Technology introduces new systems of knowledge and destroys old ones.
It doesn’t mean to, it just does. Plaster, for example. Plaster is harder to work with and more time consuming than drywall, even though it is arguably a better material. However, drywall is easier to work with. On the other hand, plaster lets you create coved ceiling, which is harder to do with drywall, especially on smaller scales (no matter what these guys say – though it’s still an informative video).
I know how to work with cedar shingles, but instead of doing a shingle-by-shingle, 5″ exposure, I’m installing them in 8′ panels. The stuff that we’ve now ripped off the house, as bad shape as it’s in on the surface, those layers of shingles are still solid on the bottom. They’re still doing their job. Essentially the way traditional cedar shingle work is through two layers of overlap. Each shingle is approximately 15-16″ long. The second layer leaves the bottom 5″ of the lowest layer exposed, leaving 10″ underneath the second layer. The third layer covers 10″ of the second layer and 5″ of the first. The fourth covers 10″ of the third and five of the second. And so on. So there’s a lot of protection. It’s also very, very time consuming. And if you paint or seal only the exterior face, you can encourage warping in the material.
The stuff I’m using is stained on both sides, then attached to a sheet of plywood with a layer of fiberglass matting in between. I love this idea. It goes up faster. The shingles will last longer. And the more people do this, the fewer people will know how to install regular shingles.
It’s not the shingles themselves that are the problem. Honestly, there isn’t a problem here at all. It’s only that I’ve never been a first-hand witness to one system of knowledge (panels) encroaching upon another (shingles). As the guy who bought and loves the panels, I’m a little sad to see how fewer people will know how to do the old stuff that led to this innovation. They’ll co-exist for a long, long time and there will be places in the world that still only do shingles, blah blah blah.
I know. It’s not a big deal. It’s a little deal. And it’s just a little sad.
I’ve been thinking about all of the different ways I can manage not to know something this summer. Now autumn.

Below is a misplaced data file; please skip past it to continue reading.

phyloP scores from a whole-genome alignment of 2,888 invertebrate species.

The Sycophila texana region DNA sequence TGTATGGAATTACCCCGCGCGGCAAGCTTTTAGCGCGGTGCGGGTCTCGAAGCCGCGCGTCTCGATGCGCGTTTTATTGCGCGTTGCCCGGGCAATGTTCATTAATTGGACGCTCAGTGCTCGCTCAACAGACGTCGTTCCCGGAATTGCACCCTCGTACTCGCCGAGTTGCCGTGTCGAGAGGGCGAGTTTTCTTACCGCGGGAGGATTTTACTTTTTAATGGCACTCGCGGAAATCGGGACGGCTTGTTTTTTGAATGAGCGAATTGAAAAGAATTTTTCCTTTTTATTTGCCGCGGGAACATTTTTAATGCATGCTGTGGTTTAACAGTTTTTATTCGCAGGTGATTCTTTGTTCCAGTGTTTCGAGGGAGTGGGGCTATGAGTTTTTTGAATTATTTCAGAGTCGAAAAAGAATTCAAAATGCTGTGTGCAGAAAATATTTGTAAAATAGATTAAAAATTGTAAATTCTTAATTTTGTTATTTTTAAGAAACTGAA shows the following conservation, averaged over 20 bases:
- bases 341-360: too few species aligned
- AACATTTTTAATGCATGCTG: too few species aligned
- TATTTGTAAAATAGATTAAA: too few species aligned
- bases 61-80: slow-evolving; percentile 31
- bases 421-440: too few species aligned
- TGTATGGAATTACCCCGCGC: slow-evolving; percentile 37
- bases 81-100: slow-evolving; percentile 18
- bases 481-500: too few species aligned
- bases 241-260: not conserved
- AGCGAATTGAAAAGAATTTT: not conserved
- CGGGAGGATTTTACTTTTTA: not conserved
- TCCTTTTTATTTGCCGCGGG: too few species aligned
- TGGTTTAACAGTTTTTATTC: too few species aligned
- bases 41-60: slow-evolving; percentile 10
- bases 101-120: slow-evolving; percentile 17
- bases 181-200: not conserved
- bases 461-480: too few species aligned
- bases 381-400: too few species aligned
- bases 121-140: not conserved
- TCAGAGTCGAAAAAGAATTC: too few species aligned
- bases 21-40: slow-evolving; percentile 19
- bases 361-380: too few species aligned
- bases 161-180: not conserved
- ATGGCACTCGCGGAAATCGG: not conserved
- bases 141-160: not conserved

I can have absolutely no experience (the “negative frame” I wrote about here), and therefore lack the means to process properly what’s going on.
I can misinterpret something and draw the wrong knowledge as a conclusion (it’s sunny outside, it must be warm. Relevant, ignored factor: I’m in Minnesota).
I can misapply knowledge and come to the wrong conclusion. My Ph.D. carpenter boss used to distinguish between “categorical errors,” in which you simply take the wrong set of information and which are easily corrected, with “perceptual errors,” which are more fundamental and have to do with world view. As a categorical error, there’s me doing the books for my old carpentry company and correcting them with a CPA. I consistently categorized three different entries badly – but each of the three could be remedied by one overarching “fix.” I was using the program incorrectly, but always in the same way. As a perceptual error, I offer my first encounter with spinach. I assumed I liked spinach, and lots of please, mom, thank you, mmmmm, because Popeye ate it several times a day in my TV-watching experience.
I never trusted Popeye again.
I can not know how to do something. I can not know a person.
I remember studying the immune system in high school biology and discovering the marvel of defense that it is, and wondering, “how do we ever get sick?” We followed this with a unit on viruses, prompting me to wonder, “how is it that we’re not all dead?” And for all I read, for all I listen to news, radio, for all I watch, I feel vaguely overwhelmed by all of the things I don’t know and the ways in which I do not know them.
And I’m thinking that maybe not knowing is the best place to be. Because today things might be different.